Outdoor gurus tell us that there are approximately ten things (or types of things) that you ought to take with you whenever you go on an outdoor adventure that is any more remote than your own yard. Some of these are for comfort and some for actual safety, so you should probably be familiar with a 10 essentials checklist before going on any adventures.
A good quality knife, kept sharp is probably the most useful multi-purpose tool there is. You should make this a part of your everyday carry along with your keys and your wallet for nearly everywhere you go.
First aid kit
A first aid kit doesn’t have to be some huge backpack-sized thing with all sorts of medical equipment for every conceivable medical emergency. What you really need for most outdoor adventures are a few band-aids, a couple of 3x3s, some tape, some hand sanitizer, some antibiotic ointment, and maybe a few ibuprofen. This stuff can fit into a Ziploc snack bag or an Altoids tin with a rubber band around it to keep it closed.
Of course, if you have any special medical conditions, like a known allergy to bee stings, you’ll need to add stuff to handle that condition – like an Epipen.
The type of adventure you’re planning will determine how much of what sort of food you’ll want to bring. For most day trips, you won’t need much more than a couple of granola bars or a couple of packs of peanuts – but as you get into multi-day adventures you’ll need to take into account the food you’ll need, how to carry it, and what you’ll need to prepare and eat it.
Water is far more important than food. Most people can survive for weeks (miserably) without food but only days (and not many) without water. If you’re exerting and/or in extreme temperature conditions, you may require as much as a gallon (4 liters) or more of water per day.
The problem is, water is very heavy, at almost 10lb per gallon (once you factor in the weight of the container). You’ll probably want to carry 2 quarts/liters with you and plan for resupply and maybe take a Lifestraw or some Chlorine tablets with you to make sure you have a supply of drinkable water. You might also want a couple of flavor packets with you to make the water more palatable – especially if you are purifying your own.
This could be map & compass, a GPS receiver, or a smartphone, but you want to take into account where you will be and how reliable your technology is where you will be. In any case, you’ll also want to make sure that you have sufficient land navigation skills and knowledge because your technology won’t save you if you don’t.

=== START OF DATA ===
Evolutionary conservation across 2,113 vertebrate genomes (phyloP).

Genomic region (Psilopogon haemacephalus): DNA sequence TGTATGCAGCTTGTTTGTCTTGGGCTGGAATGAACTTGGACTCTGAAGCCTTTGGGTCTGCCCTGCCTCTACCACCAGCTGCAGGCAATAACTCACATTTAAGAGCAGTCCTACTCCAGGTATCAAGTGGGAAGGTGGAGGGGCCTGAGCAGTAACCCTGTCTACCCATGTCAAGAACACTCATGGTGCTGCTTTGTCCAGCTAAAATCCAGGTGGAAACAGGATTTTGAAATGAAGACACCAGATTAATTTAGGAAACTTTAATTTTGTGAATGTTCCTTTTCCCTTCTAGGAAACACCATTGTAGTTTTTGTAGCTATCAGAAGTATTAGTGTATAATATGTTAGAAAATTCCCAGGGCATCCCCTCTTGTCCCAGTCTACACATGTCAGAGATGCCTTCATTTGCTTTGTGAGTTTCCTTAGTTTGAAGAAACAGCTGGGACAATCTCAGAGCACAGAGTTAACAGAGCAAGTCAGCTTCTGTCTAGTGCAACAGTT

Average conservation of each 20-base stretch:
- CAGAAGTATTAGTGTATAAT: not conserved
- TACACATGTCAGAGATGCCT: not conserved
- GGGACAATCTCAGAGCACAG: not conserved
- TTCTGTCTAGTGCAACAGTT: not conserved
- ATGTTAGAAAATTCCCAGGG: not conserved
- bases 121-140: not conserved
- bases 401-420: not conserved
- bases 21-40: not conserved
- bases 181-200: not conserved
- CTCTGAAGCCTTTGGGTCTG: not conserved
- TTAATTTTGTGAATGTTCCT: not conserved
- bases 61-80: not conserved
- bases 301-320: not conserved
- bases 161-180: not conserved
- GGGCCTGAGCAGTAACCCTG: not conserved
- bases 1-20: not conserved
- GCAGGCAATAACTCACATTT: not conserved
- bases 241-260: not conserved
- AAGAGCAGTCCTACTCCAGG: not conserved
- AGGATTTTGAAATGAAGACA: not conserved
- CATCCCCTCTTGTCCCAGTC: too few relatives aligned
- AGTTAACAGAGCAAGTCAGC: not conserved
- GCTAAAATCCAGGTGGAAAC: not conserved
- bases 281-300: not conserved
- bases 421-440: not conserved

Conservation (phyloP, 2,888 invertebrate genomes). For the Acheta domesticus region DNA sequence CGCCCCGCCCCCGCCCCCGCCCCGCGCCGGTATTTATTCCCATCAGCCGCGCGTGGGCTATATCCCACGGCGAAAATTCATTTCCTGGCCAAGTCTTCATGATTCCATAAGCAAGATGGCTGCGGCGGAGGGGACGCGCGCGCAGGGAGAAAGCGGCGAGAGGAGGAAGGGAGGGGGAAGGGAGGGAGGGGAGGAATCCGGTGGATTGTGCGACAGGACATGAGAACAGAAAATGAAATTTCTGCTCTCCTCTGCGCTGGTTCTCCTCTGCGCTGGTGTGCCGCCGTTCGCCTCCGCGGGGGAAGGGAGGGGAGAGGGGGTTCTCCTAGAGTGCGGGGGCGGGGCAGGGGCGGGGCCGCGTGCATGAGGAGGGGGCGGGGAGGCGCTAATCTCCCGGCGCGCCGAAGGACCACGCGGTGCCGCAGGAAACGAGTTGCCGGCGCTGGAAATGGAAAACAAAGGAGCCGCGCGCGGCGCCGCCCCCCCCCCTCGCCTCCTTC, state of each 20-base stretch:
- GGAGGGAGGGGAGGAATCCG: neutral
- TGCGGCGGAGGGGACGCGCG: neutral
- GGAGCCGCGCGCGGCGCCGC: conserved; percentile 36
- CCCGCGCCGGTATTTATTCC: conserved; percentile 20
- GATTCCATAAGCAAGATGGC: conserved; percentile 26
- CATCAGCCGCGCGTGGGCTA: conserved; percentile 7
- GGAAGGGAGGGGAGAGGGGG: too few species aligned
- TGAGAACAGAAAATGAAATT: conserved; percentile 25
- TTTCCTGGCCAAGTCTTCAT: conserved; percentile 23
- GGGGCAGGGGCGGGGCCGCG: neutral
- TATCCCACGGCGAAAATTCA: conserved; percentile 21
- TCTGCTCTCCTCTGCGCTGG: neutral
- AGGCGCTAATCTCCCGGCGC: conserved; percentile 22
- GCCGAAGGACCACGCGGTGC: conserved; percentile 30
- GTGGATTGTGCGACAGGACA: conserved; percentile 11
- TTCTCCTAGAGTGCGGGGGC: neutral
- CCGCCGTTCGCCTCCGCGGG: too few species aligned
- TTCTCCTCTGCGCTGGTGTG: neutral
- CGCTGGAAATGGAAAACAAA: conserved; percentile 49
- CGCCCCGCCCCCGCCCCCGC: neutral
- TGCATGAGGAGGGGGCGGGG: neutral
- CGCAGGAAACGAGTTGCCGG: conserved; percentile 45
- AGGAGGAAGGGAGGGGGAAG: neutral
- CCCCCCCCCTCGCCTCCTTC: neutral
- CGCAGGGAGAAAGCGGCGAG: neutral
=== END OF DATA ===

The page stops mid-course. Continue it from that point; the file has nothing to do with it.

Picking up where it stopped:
Is there the potential for a sudden chill in the weather? Might you be out in the sun longer than you expect? What if you get your socks wet or split your pants falling off a log (voice of experience!)? You’ll want to carry at least a little bit of extra clothing for whatever contingencies you can reasonably expect
A wise adventurer always checks the weather forecast before setting out on the trail, but an experienced adventurer almost never bases the go-no-go decision on a weather forecast – because they are rarely better than a rough guideline. A better way is to plan to go no matter what (within reason) and take some rain gear with you just in case.
This is obvious if you are going to be camping, but what if the sun goes down on you while you’re hiking or what if you have to work on the deep, dark guts of your vehicle? A flashlight or headlamp is another piece of everyday carry for the wise.
This is another obvious one if you are camping, but what if your car breaks down in a remote place in the winter (a lit candle in a car can provide enough heat to keep you alive) or you need to burn the end of a rope to keep it from fraying? What if you have to boil some lake water to drink, or cook something that you caught to eat? What if you have to burn some documents to keep the enemy from getting them or make a signal fire to draw the rescue helicopter’s attention?
Seriously – next to a pocketknife, the ability to make fire is one of our most important survival abilities!
Sun protection and skin protection
This category includes insect repellent, skin protectants like Carmex or Blistex, sunscreen and perhaps aftersun lotion. Most hikers wear a hat if they are going to be out in the sun a lot and some even carry an umbrella for shade. Ignore these and you might be in for a miserable misadventure!